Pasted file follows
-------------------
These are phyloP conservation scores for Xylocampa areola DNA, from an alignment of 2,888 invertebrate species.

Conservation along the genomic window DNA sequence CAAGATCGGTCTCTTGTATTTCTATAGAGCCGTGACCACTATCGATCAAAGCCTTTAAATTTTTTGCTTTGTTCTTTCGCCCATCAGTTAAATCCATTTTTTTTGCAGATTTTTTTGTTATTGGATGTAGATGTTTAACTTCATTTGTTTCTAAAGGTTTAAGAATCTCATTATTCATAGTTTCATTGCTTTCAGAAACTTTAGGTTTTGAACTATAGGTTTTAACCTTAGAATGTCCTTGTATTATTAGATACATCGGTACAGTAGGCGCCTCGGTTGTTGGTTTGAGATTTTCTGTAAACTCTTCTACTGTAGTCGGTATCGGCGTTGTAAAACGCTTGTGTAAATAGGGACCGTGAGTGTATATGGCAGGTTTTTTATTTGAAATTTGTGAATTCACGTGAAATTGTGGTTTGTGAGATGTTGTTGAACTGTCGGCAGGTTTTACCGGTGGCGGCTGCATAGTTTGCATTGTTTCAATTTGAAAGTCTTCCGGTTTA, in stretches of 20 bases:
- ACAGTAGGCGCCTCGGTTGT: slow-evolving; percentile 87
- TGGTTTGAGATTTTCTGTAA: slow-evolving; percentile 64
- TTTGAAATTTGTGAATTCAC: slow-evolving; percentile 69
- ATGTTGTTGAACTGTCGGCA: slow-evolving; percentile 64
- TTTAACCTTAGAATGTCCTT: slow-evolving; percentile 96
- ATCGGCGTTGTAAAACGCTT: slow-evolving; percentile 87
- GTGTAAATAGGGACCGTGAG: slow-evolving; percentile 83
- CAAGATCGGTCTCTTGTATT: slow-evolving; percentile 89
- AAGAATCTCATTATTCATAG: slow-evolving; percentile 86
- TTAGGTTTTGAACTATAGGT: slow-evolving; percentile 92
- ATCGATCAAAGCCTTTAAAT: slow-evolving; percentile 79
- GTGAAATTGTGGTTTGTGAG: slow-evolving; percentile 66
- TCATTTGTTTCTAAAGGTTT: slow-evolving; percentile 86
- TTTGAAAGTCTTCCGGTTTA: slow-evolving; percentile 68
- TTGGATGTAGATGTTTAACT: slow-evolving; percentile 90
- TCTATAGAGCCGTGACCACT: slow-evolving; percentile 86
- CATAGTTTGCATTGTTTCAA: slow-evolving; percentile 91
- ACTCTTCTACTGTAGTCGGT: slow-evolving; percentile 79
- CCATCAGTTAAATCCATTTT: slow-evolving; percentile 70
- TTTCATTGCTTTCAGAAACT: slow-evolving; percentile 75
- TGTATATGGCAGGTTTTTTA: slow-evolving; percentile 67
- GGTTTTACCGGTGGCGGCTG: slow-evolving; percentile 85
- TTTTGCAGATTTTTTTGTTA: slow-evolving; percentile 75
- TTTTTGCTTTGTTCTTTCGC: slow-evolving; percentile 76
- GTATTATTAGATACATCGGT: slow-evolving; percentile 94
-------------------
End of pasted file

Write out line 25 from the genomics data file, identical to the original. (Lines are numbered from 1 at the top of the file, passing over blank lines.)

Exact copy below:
- TTTTGCAGATTTTTTTGTTA: slow-evolving; percentile 75